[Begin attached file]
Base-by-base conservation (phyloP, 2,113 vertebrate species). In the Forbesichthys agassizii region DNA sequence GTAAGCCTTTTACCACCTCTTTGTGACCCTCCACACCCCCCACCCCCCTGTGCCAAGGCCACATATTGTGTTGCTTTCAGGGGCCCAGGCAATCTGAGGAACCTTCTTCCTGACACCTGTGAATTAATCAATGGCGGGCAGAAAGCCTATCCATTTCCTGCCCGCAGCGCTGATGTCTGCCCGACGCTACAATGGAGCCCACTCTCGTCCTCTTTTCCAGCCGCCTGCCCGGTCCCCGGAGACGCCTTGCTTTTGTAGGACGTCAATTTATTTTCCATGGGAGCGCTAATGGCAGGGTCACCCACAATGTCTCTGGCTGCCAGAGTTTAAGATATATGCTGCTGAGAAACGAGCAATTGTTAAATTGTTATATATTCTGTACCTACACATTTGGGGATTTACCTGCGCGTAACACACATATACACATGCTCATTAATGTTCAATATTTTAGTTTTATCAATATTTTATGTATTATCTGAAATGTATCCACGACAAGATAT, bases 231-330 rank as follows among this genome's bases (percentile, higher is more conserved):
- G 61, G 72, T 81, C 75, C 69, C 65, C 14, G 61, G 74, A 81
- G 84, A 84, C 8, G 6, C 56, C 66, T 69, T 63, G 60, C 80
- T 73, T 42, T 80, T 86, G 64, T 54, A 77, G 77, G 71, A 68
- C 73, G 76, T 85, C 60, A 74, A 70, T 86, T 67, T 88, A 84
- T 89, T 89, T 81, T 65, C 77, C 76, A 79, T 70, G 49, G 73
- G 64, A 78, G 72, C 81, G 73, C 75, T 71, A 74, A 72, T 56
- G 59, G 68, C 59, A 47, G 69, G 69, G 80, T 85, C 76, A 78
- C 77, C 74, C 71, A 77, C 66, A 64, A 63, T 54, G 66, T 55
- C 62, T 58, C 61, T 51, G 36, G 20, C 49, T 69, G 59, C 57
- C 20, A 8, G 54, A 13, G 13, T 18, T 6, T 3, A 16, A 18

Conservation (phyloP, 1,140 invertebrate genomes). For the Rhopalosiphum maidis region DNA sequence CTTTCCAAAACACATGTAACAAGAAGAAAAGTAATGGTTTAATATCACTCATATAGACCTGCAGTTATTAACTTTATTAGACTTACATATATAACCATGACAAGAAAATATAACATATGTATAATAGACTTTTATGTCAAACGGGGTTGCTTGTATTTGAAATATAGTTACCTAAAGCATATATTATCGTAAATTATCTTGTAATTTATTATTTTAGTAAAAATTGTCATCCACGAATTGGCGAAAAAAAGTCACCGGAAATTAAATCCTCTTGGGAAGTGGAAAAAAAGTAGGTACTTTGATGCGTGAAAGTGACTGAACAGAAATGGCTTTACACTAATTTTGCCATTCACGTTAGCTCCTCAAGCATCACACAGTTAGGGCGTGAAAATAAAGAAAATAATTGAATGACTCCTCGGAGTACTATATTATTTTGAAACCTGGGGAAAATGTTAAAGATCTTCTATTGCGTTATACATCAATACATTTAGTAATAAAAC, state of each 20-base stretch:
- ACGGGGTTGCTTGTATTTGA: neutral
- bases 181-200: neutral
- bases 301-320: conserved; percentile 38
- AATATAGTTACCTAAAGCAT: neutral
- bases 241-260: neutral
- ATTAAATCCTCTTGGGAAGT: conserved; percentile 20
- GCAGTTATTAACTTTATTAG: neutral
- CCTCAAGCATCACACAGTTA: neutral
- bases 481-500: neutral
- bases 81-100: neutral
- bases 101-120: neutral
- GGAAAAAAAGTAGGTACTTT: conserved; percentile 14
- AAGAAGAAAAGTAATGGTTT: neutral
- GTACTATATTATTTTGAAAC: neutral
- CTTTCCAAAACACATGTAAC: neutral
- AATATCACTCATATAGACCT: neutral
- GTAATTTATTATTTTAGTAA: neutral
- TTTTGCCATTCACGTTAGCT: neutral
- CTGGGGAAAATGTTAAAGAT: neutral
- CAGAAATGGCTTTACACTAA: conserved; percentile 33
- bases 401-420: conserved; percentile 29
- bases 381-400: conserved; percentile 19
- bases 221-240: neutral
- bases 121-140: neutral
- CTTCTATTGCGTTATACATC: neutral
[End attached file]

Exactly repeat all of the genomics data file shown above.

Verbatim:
Base-by-base conservation (phyloP, 2,113 vertebrate species). In the Forbesichthys agassizii region DNA sequence GTAAGCCTTTTACCACCTCTTTGTGACCCTCCACACCCCCCACCCCCCTGTGCCAAGGCCACATATTGTGTTGCTTTCAGGGGCCCAGGCAATCTGAGGAACCTTCTTCCTGACACCTGTGAATTAATCAATGGCGGGCAGAAAGCCTATCCATTTCCTGCCCGCAGCGCTGATGTCTGCCCGACGCTACAATGGAGCCCACTCTCGTCCTCTTTTCCAGCCGCCTGCCCGGTCCCCGGAGACGCCTTGCTTTTGTAGGACGTCAATTTATTTTCCATGGGAGCGCTAATGGCAGGGTCACCCACAATGTCTCTGGCTGCCAGAGTTTAAGATATATGCTGCTGAGAAACGAGCAATTGTTAAATTGTTATATATTCTGTACCTACACATTTGGGGATTTACCTGCGCGTAACACACATATACACATGCTCATTAATGTTCAATATTTTAGTTTTATCAATATTTTATGTATTATCTGAAATGTATCCACGACAAGATAT, bases 231-330 rank as follows among this genome's bases (percentile, higher is more conserved):
- G 61, G 72, T 81, C 75, C 69, C 65, C 14, G 61, G 74, A 81
- G 84, A 84, C 8, G 6, C 56, C 66, T 69, T 63, G 60, C 80
- T 73, T 42, T 80, T 86, G 64, T 54, A 77, G 77, G 71, A 68
- C 73, G 76, T 85, C 60, A 74, A 70, T 86, T 67, T 88, A 84
- T 89, T 89, T 81, T 65, C 77, C 76, A 79, T 70, G 49, G 73
- G 64, A 78, G 72, C 81, G 73, C 75, T 71, A 74, A 72, T 56
- G 59, G 68, C 59, A 47, G 69, G 69, G 80, T 85, C 76, A 78
- C 77, C 74, C 71, A 77, C 66, A 64, A 63, T 54, G 66, T 55
- C 62, T 58, C 61, T 51, G 36, G 20, C 49, T 69, G 59, C 57
- C 20, A 8, G 54, A 13, G 13, T 18, T 6, T 3, A 16, A 18

Conservation (phyloP, 1,140 invertebrate genomes). For the Rhopalosiphum maidis region DNA sequence CTTTCCAAAACACATGTAACAAGAAGAAAAGTAATGGTTTAATATCACTCATATAGACCTGCAGTTATTAACTTTATTAGACTTACATATATAACCATGACAAGAAAATATAACATATGTATAATAGACTTTTATGTCAAACGGGGTTGCTTGTATTTGAAATATAGTTACCTAAAGCATATATTATCGTAAATTATCTTGTAATTTATTATTTTAGTAAAAATTGTCATCCACGAATTGGCGAAAAAAAGTCACCGGAAATTAAATCCTCTTGGGAAGTGGAAAAAAAGTAGGTACTTTGATGCGTGAAAGTGACTGAACAGAAATGGCTTTACACTAATTTTGCCATTCACGTTAGCTCCTCAAGCATCACACAGTTAGGGCGTGAAAATAAAGAAAATAATTGAATGACTCCTCGGAGTACTATATTATTTTGAAACCTGGGGAAAATGTTAAAGATCTTCTATTGCGTTATACATCAATACATTTAGTAATAAAAC, state of each 20-base stretch:
- ACGGGGTTGCTTGTATTTGA: neutral
- bases 181-200: neutral
- bases 301-320: conserved; percentile 38
- AATATAGTTACCTAAAGCAT: neutral
- bases 241-260: neutral
- ATTAAATCCTCTTGGGAAGT: conserved; percentile 20
- GCAGTTATTAACTTTATTAG: neutral
- CCTCAAGCATCACACAGTTA: neutral
- bases 481-500: neutral
- bases 81-100: neutral
- bases 101-120: neutral
- GGAAAAAAAGTAGGTACTTT: conserved; percentile 14
- AAGAAGAAAAGTAATGGTTT: neutral
- GTACTATATTATTTTGAAAC: neutral
- CTTTCCAAAACACATGTAAC: neutral
- AATATCACTCATATAGACCT: neutral
- GTAATTTATTATTTTAGTAA: neutral
- TTTTGCCATTCACGTTAGCT: neutral
- CTGGGGAAAATGTTAAAGAT: neutral
- CAGAAATGGCTTTACACTAA: conserved; percentile 33
- bases 401-420: conserved; percentile 29
- bases 381-400: conserved; percentile 19
- bases 221-240: neutral
- bases 121-140: neutral
- CTTCTATTGCGTTATACATC: neutral